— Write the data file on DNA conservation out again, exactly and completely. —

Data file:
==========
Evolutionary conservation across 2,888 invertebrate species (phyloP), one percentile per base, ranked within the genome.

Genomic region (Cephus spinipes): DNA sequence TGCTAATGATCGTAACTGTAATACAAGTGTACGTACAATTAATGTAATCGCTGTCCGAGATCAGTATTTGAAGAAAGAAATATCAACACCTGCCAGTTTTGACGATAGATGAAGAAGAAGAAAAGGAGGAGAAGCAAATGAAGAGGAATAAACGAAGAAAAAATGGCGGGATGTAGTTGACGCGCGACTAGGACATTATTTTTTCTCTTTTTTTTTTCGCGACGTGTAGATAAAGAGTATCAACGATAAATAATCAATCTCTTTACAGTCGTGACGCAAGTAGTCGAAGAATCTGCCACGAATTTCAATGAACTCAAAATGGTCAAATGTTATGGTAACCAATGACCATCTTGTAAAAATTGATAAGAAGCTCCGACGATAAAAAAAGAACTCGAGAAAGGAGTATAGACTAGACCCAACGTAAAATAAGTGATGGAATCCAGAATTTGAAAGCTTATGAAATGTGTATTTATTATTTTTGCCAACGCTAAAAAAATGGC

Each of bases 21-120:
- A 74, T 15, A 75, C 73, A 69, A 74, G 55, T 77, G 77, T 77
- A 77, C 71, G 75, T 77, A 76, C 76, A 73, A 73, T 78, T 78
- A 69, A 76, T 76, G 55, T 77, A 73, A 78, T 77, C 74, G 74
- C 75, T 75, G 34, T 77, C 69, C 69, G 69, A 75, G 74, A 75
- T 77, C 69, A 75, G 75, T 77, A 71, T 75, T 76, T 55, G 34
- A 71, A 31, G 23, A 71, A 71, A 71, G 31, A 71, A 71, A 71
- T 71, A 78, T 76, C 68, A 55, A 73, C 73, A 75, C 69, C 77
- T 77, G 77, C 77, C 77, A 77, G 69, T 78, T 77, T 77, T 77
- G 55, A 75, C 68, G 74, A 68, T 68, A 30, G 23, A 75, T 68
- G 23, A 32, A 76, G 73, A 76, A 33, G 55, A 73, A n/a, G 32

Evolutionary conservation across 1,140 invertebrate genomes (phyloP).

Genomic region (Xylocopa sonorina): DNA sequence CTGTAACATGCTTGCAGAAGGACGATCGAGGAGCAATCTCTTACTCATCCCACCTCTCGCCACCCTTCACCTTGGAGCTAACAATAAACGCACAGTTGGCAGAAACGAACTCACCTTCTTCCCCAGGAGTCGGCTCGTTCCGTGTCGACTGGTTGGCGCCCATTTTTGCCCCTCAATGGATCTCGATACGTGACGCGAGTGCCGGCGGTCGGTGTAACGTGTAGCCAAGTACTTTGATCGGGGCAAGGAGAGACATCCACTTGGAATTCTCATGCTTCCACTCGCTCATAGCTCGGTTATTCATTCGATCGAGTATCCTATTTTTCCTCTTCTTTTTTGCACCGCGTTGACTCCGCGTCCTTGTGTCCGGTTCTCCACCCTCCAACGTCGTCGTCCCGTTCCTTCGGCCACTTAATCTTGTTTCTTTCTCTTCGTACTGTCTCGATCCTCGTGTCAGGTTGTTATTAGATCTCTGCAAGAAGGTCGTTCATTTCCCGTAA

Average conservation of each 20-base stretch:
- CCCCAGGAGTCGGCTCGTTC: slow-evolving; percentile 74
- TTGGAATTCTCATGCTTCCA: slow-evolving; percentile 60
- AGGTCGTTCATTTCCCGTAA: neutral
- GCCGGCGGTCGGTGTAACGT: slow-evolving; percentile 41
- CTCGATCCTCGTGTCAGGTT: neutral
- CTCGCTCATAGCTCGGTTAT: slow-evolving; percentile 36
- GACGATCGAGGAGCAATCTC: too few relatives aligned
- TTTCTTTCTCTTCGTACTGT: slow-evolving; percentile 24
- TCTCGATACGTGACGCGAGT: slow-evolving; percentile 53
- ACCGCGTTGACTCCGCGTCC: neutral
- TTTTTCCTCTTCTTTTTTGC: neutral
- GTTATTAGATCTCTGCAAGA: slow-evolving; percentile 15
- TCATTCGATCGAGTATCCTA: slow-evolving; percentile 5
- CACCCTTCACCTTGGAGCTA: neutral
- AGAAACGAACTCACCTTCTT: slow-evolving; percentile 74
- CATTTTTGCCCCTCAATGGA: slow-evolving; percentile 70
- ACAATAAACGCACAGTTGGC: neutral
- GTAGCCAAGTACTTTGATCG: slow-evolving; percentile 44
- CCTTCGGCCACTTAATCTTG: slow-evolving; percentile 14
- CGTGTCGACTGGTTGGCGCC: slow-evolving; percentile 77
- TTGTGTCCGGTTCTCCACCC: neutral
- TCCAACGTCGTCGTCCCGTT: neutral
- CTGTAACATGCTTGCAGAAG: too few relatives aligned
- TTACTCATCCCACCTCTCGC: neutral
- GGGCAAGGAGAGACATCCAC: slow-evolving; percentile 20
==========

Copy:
Evolutionary conservation across 2,888 invertebrate species (phyloP), one percentile per base, ranked within the genome.

Genomic region (Cephus spinipes): DNA sequence TGCTAATGATCGTAACTGTAATACAAGTGTACGTACAATTAATGTAATCGCTGTCCGAGATCAGTATTTGAAGAAAGAAATATCAACACCTGCCAGTTTTGACGATAGATGAAGAAGAAGAAAAGGAGGAGAAGCAAATGAAGAGGAATAAACGAAGAAAAAATGGCGGGATGTAGTTGACGCGCGACTAGGACATTATTTTTTCTCTTTTTTTTTTCGCGACGTGTAGATAAAGAGTATCAACGATAAATAATCAATCTCTTTACAGTCGTGACGCAAGTAGTCGAAGAATCTGCCACGAATTTCAATGAACTCAAAATGGTCAAATGTTATGGTAACCAATGACCATCTTGTAAAAATTGATAAGAAGCTCCGACGATAAAAAAAGAACTCGAGAAAGGAGTATAGACTAGACCCAACGTAAAATAAGTGATGGAATCCAGAATTTGAAAGCTTATGAAATGTGTATTTATTATTTTTGCCAACGCTAAAAAAATGGC

Each of bases 21-120:
- A 74, T 15, A 75, C 73, A 69, A 74, G 55, T 77, G 77, T 77
- A 77, C 71, G 75, T 77, A 76, C 76, A 73, A 73, T 78, T 78
- A 69, A 76, T 76, G 55, T 77, A 73, A 78, T 77, C 74, G 74
- C 75, T 75, G 34, T 77, C 69, C 69, G 69, A 75, G 74, A 75
- T 77, C 69, A 75, G 75, T 77, A 71, T 75, T 76, T 55, G 34
- A 71, A 31, G 23, A 71, A 71, A 71, G 31, A 71, A 71, A 71
- T 71, A 78, T 76, C 68, A 55, A 73, C 73, A 75, C 69, C 77
- T 77, G 77, C 77, C 77, A 77, G 69, T 78, T 77, T 77, T 77
- G 55, A 75, C 68, G 74, A 68, T 68, A 30, G 23, A 75, T 68
- G 23, A 32, A 76, G 73, A 76, A 33, G 55, A 73, A n/a, G 32

Evolutionary conservation across 1,140 invertebrate genomes (phyloP).

Genomic region (Xylocopa sonorina): DNA sequence CTGTAACATGCTTGCAGAAGGACGATCGAGGAGCAATCTCTTACTCATCCCACCTCTCGCCACCCTTCACCTTGGAGCTAACAATAAACGCACAGTTGGCAGAAACGAACTCACCTTCTTCCCCAGGAGTCGGCTCGTTCCGTGTCGACTGGTTGGCGCCCATTTTTGCCCCTCAATGGATCTCGATACGTGACGCGAGTGCCGGCGGTCGGTGTAACGTGTAGCCAAGTACTTTGATCGGGGCAAGGAGAGACATCCACTTGGAATTCTCATGCTTCCACTCGCTCATAGCTCGGTTATTCATTCGATCGAGTATCCTATTTTTCCTCTTCTTTTTTGCACCGCGTTGACTCCGCGTCCTTGTGTCCGGTTCTCCACCCTCCAACGTCGTCGTCCCGTTCCTTCGGCCACTTAATCTTGTTTCTTTCTCTTCGTACTGTCTCGATCCTCGTGTCAGGTTGTTATTAGATCTCTGCAAGAAGGTCGTTCATTTCCCGTAA

Average conservation of each 20-base stretch:
- CCCCAGGAGTCGGCTCGTTC: slow-evolving; percentile 74
- TTGGAATTCTCATGCTTCCA: slow-evolving; percentile 60
- AGGTCGTTCATTTCCCGTAA: neutral
- GCCGGCGGTCGGTGTAACGT: slow-evolving; percentile 41
- CTCGATCCTCGTGTCAGGTT: neutral
- CTCGCTCATAGCTCGGTTAT: slow-evolving; percentile 36
- GACGATCGAGGAGCAATCTC: too few relatives aligned
- TTTCTTTCTCTTCGTACTGT: slow-evolving; percentile 24
- TCTCGATACGTGACGCGAGT: slow-evolving; percentile 53
- ACCGCGTTGACTCCGCGTCC: neutral
- TTTTTCCTCTTCTTTTTTGC: neutral
- GTTATTAGATCTCTGCAAGA: slow-evolving; percentile 15
- TCATTCGATCGAGTATCCTA: slow-evolving; percentile 5
- CACCCTTCACCTTGGAGCTA: neutral
- AGAAACGAACTCACCTTCTT: slow-evolving; percentile 74
- CATTTTTGCCCCTCAATGGA: slow-evolving; percentile 70
- ACAATAAACGCACAGTTGGC: neutral
- GTAGCCAAGTACTTTGATCG: slow-evolving; percentile 44
- CCTTCGGCCACTTAATCTTG: slow-evolving; percentile 14
- CGTGTCGACTGGTTGGCGCC: slow-evolving; percentile 77
- TTGTGTCCGGTTCTCCACCC: neutral
- TCCAACGTCGTCGTCCCGTT: neutral
- CTGTAACATGCTTGCAGAAG: too few relatives aligned
- TTACTCATCCCACCTCTCGC: neutral
- GGGCAAGGAGAGACATCCAC: slow-evolving; percentile 20